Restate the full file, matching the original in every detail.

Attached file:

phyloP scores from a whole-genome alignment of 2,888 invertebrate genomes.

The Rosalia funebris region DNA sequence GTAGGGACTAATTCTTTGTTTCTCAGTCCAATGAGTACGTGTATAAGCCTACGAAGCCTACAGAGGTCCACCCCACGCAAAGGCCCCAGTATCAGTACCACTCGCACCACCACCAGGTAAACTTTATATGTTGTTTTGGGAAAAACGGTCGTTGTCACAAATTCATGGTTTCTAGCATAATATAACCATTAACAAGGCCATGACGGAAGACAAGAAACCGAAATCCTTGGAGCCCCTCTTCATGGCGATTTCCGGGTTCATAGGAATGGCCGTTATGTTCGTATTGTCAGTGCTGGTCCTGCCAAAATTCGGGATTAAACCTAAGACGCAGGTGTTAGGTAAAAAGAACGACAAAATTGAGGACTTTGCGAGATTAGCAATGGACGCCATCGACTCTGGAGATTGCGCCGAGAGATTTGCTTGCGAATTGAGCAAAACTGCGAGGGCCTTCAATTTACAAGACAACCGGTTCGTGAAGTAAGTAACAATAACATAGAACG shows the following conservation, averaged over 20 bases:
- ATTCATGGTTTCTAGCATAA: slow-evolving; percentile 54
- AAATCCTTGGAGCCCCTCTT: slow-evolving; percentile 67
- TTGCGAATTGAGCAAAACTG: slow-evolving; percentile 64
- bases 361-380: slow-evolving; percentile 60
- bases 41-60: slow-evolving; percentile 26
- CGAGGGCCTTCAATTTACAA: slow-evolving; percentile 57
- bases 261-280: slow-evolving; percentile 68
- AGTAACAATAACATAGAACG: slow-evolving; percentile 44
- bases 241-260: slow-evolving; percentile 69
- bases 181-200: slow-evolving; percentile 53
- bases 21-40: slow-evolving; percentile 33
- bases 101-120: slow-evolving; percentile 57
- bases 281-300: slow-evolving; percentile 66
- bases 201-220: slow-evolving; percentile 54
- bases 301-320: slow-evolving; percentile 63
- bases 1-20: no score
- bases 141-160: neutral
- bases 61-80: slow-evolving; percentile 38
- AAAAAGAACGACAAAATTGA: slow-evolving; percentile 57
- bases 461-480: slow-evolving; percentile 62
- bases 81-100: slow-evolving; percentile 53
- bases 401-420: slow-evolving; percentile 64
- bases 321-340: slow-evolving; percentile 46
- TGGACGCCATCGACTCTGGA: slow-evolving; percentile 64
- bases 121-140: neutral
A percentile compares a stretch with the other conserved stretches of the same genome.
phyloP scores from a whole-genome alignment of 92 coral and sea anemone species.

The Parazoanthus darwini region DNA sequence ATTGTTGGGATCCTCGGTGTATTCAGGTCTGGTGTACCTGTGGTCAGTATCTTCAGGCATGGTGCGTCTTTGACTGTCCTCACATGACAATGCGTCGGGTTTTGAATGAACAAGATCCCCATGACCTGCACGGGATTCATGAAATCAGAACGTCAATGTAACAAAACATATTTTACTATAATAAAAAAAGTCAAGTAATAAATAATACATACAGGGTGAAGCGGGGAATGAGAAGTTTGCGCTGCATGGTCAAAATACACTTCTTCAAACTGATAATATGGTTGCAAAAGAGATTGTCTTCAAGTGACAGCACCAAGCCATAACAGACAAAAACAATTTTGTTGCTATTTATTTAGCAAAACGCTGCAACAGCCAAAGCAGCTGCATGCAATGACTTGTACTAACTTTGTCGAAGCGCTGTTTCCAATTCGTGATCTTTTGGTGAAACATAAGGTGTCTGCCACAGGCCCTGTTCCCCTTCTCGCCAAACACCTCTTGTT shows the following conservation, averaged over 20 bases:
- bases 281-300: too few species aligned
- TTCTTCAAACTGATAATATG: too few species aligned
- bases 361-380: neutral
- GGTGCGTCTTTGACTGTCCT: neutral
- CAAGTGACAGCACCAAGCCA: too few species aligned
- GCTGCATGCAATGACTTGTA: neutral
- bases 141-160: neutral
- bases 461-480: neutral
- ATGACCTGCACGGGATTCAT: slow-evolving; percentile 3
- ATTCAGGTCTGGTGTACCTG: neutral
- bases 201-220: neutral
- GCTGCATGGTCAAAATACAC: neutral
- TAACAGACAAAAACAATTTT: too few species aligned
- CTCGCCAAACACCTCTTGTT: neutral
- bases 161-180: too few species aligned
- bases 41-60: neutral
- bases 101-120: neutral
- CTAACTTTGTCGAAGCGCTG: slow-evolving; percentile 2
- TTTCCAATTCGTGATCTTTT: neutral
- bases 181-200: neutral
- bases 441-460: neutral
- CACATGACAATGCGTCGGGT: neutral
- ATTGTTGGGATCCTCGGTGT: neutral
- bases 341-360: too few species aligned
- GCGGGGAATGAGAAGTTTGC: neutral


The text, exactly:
phyloP scores from a whole-genome alignment of 2,888 invertebrate genomes.

The Rosalia funebris region DNA sequence GTAGGGACTAATTCTTTGTTTCTCAGTCCAATGAGTACGTGTATAAGCCTACGAAGCCTACAGAGGTCCACCCCACGCAAAGGCCCCAGTATCAGTACCACTCGCACCACCACCAGGTAAACTTTATATGTTGTTTTGGGAAAAACGGTCGTTGTCACAAATTCATGGTTTCTAGCATAATATAACCATTAACAAGGCCATGACGGAAGACAAGAAACCGAAATCCTTGGAGCCCCTCTTCATGGCGATTTCCGGGTTCATAGGAATGGCCGTTATGTTCGTATTGTCAGTGCTGGTCCTGCCAAAATTCGGGATTAAACCTAAGACGCAGGTGTTAGGTAAAAAGAACGACAAAATTGAGGACTTTGCGAGATTAGCAATGGACGCCATCGACTCTGGAGATTGCGCCGAGAGATTTGCTTGCGAATTGAGCAAAACTGCGAGGGCCTTCAATTTACAAGACAACCGGTTCGTGAAGTAAGTAACAATAACATAGAACG shows the following conservation, averaged over 20 bases:
- ATTCATGGTTTCTAGCATAA: slow-evolving; percentile 54
- AAATCCTTGGAGCCCCTCTT: slow-evolving; percentile 67
- TTGCGAATTGAGCAAAACTG: slow-evolving; percentile 64
- bases 361-380: slow-evolving; percentile 60
- bases 41-60: slow-evolving; percentile 26
- CGAGGGCCTTCAATTTACAA: slow-evolving; percentile 57
- bases 261-280: slow-evolving; percentile 68
- AGTAACAATAACATAGAACG: slow-evolving; percentile 44
- bases 241-260: slow-evolving; percentile 69
- bases 181-200: slow-evolving; percentile 53
- bases 21-40: slow-evolving; percentile 33
- bases 101-120: slow-evolving; percentile 57
- bases 281-300: slow-evolving; percentile 66
- bases 201-220: slow-evolving; percentile 54
- bases 301-320: slow-evolving; percentile 63
- bases 1-20: no score
- bases 141-160: neutral
- bases 61-80: slow-evolving; percentile 38
- AAAAAGAACGACAAAATTGA: slow-evolving; percentile 57
- bases 461-480: slow-evolving; percentile 62
- bases 81-100: slow-evolving; percentile 53
- bases 401-420: slow-evolving; percentile 64
- bases 321-340: slow-evolving; percentile 46
- TGGACGCCATCGACTCTGGA: slow-evolving; percentile 64
- bases 121-140: neutral
A percentile compares a stretch with the other conserved stretches of the same genome.
phyloP scores from a whole-genome alignment of 92 coral and sea anemone species.

The Parazoanthus darwini region DNA sequence ATTGTTGGGATCCTCGGTGTATTCAGGTCTGGTGTACCTGTGGTCAGTATCTTCAGGCATGGTGCGTCTTTGACTGTCCTCACATGACAATGCGTCGGGTTTTGAATGAACAAGATCCCCATGACCTGCACGGGATTCATGAAATCAGAACGTCAATGTAACAAAACATATTTTACTATAATAAAAAAAGTCAAGTAATAAATAATACATACAGGGTGAAGCGGGGAATGAGAAGTTTGCGCTGCATGGTCAAAATACACTTCTTCAAACTGATAATATGGTTGCAAAAGAGATTGTCTTCAAGTGACAGCACCAAGCCATAACAGACAAAAACAATTTTGTTGCTATTTATTTAGCAAAACGCTGCAACAGCCAAAGCAGCTGCATGCAATGACTTGTACTAACTTTGTCGAAGCGCTGTTTCCAATTCGTGATCTTTTGGTGAAACATAAGGTGTCTGCCACAGGCCCTGTTCCCCTTCTCGCCAAACACCTCTTGTT shows the following conservation, averaged over 20 bases:
- bases 281-300: too few species aligned
- TTCTTCAAACTGATAATATG: too few species aligned
- bases 361-380: neutral
- GGTGCGTCTTTGACTGTCCT: neutral
- CAAGTGACAGCACCAAGCCA: too few species aligned
- GCTGCATGCAATGACTTGTA: neutral
- bases 141-160: neutral
- bases 461-480: neutral
- ATGACCTGCACGGGATTCAT: slow-evolving; percentile 3
- ATTCAGGTCTGGTGTACCTG: neutral
- bases 201-220: neutral
- GCTGCATGGTCAAAATACAC: neutral
- TAACAGACAAAAACAATTTT: too few species aligned
- CTCGCCAAACACCTCTTGTT: neutral
- bases 161-180: too few species aligned
- bases 41-60: neutral
- bases 101-120: neutral
- CTAACTTTGTCGAAGCGCTG: slow-evolving; percentile 2
- TTTCCAATTCGTGATCTTTT: neutral
- bases 181-200: neutral
- bases 441-460: neutral
- CACATGACAATGCGTCGGGT: neutral
- ATTGTTGGGATCCTCGGTGT: neutral
- bases 341-360: too few species aligned
- GCGGGGAATGAGAAGTTTGC: neutral